3 Crockpot Recipes to Help You Save Money on Protein

This is the most underrated way to save money and prep time in the kitchen.

It is straight up bonkers how few people are aware of the benefits of slow cookers. When I mention it to people – and I preach this sh*t like a religion – what enters most of their minds is the dusty pot in a forgotten corner of their mom’s pantry, the vessel that’s used twice a year for greyish stews that all taste the same. But it’s the most underrated tool for saving money on protein, plus it saves a lot of prep time for high protein meals. Here we’re delivering the easiest recipes for brisket, pulled pork, and pulled chicken.

Because the widespread association of crockpots with “bland stews” is a grave injustice, and a costly one at that. Here’s the truth.

Why Crockpots Are the Best Tool for High Protein Recipes

1) They Save Money

Think of steak versus brisket or pork loin versus pork shoulder; the second option is much cheaper because it’s tough and requires more “labor” to be palatable. By making that labor a snap (see the next point), crockpots let you eat more meat for less.

Because you can cook such large portions at a time, you can also save more money by purchasing ingredients in bulk, plus crockpots use very little energy so you can even shave some money off your electricity bill.

2) They Save Time

Forget the words “slow cooker” and switch them for “time saver.” I’ll often drop some meat in the crockpot at night so that it’s ready for lunch the next day, and a lot of the time that’s all I’ll do: drop in some meat, maybe rub it with a pre-made spice rub or pour on some salsa, set it and forget it.

Ten seconds of prep time ain’t half bad, especially if you’re cooking seven pounds of meat at once for a dozen future lunches. Pro tip: freeze individual portions in sandwich bags and nuke ‘em whenever. Just make sure to eat it within three months.

3) They’re Cheap

Maybe I’m spending a little too much time on the money aspect, but as an avowed cheapskate, you should also know that this is one life-changing gadget that you won’t need to pay in installments. You can buy a big, six-quart slow cooker with a thermometer probe and a programmable timer for less than fifty bucks.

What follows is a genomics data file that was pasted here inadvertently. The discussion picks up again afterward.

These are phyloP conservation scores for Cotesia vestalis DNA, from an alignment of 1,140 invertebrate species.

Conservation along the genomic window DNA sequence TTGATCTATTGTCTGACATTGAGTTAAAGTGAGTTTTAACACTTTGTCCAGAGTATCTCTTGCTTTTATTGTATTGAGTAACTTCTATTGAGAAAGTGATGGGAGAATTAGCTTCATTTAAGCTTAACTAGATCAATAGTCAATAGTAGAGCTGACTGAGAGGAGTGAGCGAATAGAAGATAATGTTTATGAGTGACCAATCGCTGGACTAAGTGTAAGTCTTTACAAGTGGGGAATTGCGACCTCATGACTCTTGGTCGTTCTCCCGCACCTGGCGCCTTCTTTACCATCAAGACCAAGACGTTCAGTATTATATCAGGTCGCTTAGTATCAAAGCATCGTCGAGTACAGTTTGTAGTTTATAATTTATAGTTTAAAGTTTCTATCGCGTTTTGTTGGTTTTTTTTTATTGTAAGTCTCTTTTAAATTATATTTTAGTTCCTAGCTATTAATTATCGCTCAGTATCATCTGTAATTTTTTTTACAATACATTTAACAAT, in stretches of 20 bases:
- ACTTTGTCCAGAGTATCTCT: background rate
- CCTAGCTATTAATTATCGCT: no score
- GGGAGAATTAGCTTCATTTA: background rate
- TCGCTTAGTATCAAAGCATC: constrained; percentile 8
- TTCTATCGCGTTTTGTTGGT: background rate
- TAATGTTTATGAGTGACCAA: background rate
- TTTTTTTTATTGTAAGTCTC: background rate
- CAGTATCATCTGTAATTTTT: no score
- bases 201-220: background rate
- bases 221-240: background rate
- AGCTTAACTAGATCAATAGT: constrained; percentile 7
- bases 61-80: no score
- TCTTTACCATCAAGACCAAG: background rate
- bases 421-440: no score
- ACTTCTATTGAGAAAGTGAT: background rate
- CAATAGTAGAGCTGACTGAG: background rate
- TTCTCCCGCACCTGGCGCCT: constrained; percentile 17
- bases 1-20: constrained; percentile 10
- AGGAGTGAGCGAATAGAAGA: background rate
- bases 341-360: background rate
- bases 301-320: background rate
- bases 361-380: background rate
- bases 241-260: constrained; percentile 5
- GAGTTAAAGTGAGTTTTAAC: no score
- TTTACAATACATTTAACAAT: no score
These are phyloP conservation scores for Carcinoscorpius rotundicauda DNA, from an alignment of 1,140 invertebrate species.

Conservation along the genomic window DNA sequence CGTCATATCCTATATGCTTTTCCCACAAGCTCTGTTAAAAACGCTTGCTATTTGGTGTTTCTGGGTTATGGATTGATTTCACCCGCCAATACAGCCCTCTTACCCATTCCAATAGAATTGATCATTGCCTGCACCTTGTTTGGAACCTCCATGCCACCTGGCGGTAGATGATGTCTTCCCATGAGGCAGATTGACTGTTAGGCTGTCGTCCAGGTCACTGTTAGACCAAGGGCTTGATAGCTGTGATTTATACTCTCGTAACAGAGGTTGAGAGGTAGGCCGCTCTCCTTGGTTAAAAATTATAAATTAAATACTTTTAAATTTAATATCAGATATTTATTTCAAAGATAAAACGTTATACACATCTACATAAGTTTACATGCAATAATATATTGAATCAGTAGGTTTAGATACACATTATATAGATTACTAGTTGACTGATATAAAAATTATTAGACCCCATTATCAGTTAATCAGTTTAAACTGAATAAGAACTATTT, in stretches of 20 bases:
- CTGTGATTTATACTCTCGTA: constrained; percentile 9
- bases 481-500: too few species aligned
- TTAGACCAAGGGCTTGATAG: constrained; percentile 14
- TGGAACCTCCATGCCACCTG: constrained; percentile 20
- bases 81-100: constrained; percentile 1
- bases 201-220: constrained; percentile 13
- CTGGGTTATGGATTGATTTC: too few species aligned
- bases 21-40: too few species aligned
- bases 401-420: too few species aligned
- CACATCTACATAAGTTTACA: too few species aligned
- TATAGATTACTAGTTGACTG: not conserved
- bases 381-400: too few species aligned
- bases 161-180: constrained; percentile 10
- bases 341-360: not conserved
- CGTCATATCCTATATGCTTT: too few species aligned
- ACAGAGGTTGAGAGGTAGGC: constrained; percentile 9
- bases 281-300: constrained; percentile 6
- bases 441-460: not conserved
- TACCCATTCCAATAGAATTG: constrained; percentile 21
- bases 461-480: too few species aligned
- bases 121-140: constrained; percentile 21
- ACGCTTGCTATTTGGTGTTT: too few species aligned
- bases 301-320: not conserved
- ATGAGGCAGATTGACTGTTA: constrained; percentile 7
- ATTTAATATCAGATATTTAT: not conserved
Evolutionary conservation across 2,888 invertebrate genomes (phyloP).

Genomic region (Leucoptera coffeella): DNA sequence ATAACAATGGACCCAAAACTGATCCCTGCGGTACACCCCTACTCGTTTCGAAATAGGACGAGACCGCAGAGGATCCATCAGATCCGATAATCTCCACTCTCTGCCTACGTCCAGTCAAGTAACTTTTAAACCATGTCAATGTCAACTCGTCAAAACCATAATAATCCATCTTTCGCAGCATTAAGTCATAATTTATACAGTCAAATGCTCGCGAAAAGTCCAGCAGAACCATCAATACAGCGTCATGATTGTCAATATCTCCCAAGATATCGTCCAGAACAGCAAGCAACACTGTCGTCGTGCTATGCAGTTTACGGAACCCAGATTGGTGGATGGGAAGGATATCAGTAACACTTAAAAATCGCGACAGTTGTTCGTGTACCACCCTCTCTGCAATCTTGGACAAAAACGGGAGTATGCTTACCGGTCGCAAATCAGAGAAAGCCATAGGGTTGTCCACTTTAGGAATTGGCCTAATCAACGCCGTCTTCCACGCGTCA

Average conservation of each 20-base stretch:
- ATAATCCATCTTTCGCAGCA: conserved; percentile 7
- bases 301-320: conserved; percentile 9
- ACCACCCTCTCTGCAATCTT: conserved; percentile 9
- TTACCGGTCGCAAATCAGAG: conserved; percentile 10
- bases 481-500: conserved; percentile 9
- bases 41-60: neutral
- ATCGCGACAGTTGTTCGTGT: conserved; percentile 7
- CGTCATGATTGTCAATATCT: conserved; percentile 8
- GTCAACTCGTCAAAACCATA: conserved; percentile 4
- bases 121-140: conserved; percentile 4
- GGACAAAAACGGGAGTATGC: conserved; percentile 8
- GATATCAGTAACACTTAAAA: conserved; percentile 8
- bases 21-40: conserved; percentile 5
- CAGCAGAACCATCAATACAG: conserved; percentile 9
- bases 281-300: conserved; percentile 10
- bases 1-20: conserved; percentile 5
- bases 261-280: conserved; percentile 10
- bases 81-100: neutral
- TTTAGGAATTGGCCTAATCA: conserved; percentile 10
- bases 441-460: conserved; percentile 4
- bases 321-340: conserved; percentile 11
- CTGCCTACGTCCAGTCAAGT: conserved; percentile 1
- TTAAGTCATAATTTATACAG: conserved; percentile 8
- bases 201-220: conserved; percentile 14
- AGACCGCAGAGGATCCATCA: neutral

If, say, your typical lunch is twelve-dollar pulled pork from Chipotle and instead you start making your own for about four dollars a serve, it’ll pay for itself in no time.

Let’s get down to brass tacks: these are the easiest crockpot recipes you should know about.

pork shoulder in crockpot

1) Easy Pulled Pork Recipe


  • 3 to 4 pounds of pork shoulder (a.k.a. Boston butt)
  • 6 to 8 cloves of garlic
  • 2 to 3 teaspoon of salt
  • Liquid smoke or smoked paprika (optional)


  1. Use a knife to make holes all over the meat and insert the garlic cloves.
  2. Rub the pork with the salt.
  3. If you like a smokey flavor, add a few splashes of liquid smoke or a few tablespoons of smoked paprika all over the pork.
  4. Cook on “low” for 3 to 4 hours per pound, or half that on “high.” That’s 10 hours on “low” for this recipe.
  5. When it’s finished cooking, pour out the fatty liquid that has collected.
  6. Take two forks and shred your meat.

pulled pork plated

Everyone will say it’s the best meal they’ve ever had.

This recipe is inspired by Nom Nom Paleo’s outstanding Kalua pork recipe, which recommends using smoked salt and cooking the pork on top of a few strips of bacon. To get a pretty similar effect, I just splash the meat with a few drops of liquid smoke or rub it with the paprika.

Feeling tropical? Throw in a few chopped bananas or some pineapple before you press “cook.” Feeling Southern? Empty a bottle or two of cheap BBQ sauce on top. Remember that those calories will be pretty hard to track when everything’s shredded up, but given the varying fat content of these meats, it’s going to be hard to be ultra precise with calories no matter what.